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Population Screening for Hemoglobinopathies

Authors
  • Goonasekera, H.W.
  • Paththinige, C.S.
  • Dissanayake, V.H.W.
Type
Published Article
Journal
Annual Review of Genomics and Human Genetics
Publisher
Annual Reviews
Publication Date
Aug 31, 2018
Volume
19
Pages
355–380
Identifiers
DOI: 10.1146/annurev-genom-091416-035451
Source
Annual Reviews
Keywords
License
Yellow

Abstract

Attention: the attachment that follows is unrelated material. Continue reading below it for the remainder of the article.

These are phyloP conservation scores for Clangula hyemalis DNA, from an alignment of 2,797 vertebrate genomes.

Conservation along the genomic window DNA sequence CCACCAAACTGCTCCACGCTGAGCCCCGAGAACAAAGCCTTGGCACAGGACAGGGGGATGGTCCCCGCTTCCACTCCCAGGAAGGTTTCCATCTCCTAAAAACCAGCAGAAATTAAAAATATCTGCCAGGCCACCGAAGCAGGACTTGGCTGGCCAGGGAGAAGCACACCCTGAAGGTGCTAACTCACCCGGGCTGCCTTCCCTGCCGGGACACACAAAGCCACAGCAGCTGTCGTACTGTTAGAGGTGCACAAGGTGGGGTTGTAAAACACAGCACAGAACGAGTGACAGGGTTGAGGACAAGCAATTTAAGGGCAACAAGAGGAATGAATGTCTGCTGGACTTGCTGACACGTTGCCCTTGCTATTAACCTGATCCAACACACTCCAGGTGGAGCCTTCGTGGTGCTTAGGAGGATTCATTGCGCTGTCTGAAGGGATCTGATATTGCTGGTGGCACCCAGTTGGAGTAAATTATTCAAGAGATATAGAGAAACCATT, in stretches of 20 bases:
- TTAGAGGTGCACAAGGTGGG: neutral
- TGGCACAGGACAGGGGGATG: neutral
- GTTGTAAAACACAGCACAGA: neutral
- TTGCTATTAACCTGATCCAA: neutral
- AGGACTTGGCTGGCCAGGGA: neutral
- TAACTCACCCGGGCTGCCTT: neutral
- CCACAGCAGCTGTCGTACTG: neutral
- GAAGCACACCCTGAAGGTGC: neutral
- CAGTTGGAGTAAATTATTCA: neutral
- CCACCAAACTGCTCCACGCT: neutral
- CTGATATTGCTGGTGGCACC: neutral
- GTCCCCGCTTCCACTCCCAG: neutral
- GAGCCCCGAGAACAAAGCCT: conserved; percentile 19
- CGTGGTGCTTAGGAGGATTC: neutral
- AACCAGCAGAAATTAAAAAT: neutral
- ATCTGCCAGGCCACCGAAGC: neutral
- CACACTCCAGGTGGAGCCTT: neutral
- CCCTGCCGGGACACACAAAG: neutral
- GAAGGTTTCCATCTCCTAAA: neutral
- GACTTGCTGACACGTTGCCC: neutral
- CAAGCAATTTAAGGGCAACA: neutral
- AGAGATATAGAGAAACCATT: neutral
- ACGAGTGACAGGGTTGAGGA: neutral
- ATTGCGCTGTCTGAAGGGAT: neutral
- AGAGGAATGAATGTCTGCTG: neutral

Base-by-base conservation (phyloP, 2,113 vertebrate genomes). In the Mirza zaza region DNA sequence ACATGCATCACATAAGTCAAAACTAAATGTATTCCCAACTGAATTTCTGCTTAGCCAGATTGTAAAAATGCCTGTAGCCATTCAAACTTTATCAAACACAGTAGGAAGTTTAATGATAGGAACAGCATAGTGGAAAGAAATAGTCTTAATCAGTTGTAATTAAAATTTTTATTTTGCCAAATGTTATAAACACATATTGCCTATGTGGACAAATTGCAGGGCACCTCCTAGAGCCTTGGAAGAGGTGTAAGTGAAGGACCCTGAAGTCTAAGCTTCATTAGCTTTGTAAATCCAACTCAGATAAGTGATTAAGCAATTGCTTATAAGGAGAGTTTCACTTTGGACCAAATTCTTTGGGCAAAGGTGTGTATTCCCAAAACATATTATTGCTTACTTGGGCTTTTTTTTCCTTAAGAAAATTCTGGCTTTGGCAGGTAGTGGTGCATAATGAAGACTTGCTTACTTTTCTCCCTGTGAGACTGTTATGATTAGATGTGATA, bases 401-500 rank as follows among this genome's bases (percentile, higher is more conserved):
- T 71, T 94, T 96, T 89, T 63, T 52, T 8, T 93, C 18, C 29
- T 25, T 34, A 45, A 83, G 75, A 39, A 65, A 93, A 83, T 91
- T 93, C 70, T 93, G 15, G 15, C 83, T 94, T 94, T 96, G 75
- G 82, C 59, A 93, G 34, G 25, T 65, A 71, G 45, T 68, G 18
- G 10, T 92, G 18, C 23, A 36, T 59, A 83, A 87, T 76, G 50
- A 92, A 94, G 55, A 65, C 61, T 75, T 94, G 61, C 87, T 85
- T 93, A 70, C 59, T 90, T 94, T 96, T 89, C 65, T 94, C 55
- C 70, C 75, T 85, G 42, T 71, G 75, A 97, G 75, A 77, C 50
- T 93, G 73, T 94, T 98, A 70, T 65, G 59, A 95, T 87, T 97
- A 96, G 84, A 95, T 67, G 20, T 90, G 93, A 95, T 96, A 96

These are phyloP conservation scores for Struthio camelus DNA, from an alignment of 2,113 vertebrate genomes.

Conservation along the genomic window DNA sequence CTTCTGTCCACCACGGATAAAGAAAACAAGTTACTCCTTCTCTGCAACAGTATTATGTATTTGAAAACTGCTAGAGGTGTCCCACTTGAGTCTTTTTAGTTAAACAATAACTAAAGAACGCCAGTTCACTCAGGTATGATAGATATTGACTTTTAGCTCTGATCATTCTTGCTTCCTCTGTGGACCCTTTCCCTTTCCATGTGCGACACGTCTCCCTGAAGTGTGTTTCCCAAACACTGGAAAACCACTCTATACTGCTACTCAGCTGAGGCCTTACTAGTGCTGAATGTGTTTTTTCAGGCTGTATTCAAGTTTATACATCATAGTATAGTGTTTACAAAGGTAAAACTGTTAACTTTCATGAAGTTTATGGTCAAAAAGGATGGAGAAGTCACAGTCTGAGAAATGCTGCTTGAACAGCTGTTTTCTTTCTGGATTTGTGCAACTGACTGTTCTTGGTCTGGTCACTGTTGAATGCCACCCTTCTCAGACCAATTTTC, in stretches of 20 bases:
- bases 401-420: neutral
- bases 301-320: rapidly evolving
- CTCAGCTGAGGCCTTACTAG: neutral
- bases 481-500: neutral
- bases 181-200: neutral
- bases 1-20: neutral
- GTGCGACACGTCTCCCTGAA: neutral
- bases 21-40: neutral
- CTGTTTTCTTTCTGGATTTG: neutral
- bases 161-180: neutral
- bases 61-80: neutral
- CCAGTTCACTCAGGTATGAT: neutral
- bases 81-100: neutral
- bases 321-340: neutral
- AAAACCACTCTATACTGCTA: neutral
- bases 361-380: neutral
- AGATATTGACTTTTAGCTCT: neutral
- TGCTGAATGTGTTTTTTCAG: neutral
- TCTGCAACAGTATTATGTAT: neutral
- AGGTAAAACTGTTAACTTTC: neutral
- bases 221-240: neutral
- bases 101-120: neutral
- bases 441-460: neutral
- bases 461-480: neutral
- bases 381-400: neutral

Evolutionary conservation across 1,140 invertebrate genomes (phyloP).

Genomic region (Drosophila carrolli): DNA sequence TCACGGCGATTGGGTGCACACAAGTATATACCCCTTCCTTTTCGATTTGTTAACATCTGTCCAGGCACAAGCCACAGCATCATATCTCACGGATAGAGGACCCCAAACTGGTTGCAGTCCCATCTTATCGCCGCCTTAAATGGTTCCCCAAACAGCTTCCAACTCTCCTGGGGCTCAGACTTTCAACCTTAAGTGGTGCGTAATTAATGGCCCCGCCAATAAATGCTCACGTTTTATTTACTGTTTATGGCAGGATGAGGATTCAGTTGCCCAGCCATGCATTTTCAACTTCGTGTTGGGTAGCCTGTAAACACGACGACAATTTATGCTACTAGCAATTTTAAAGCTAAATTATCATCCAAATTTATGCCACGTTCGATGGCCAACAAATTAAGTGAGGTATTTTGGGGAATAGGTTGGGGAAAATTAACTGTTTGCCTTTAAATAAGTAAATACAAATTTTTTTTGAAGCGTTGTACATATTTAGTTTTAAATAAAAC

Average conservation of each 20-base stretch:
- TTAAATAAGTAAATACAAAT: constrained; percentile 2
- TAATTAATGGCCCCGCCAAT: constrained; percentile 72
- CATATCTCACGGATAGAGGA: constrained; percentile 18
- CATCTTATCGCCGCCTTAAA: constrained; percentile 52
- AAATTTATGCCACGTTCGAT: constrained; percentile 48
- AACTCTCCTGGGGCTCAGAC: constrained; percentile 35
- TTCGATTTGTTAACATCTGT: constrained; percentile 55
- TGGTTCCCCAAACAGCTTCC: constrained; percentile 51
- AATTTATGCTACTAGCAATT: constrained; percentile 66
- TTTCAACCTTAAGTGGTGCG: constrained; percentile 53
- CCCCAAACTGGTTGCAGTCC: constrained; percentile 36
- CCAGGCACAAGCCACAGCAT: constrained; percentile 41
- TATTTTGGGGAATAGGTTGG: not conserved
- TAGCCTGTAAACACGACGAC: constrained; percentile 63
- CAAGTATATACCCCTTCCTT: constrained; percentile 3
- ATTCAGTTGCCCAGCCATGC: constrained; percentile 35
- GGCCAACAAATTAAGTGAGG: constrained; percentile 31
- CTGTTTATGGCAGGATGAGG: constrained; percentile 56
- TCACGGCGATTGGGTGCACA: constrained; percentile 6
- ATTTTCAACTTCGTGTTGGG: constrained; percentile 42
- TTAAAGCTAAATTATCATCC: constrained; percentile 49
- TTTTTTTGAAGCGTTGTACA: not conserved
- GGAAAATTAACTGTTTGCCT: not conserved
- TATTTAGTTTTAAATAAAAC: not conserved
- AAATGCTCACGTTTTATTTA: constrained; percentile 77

Hemoglobinopathies are the most common single-gene disorders in the world. Their prevalence is predicted to increase in the future, and low-income hemoglobinopathy-endemic regions need to manage most of the world's affected persons. International organizations, governments, and other stakeholders have initiated national or regional prevention programs in both endemic and nonendemic countries by performing population screening for α- and β-thalassemia, HbE disease, and sickle cell disease in neonates, adolescents, reproductive-age adults (preconceptionally or in the early antenatal period), and family members of diagnosed cases. The main aim of screening is to reduce the number of affected births and, in the case of sickle cell disease, reduce childhood morbidity and mortality. Screening strategies vary depending on the population group, but a few common screening test methods are universally used. We discuss the salient features of population-screening programs around the globe as well as current and proposed screening test methodologies.

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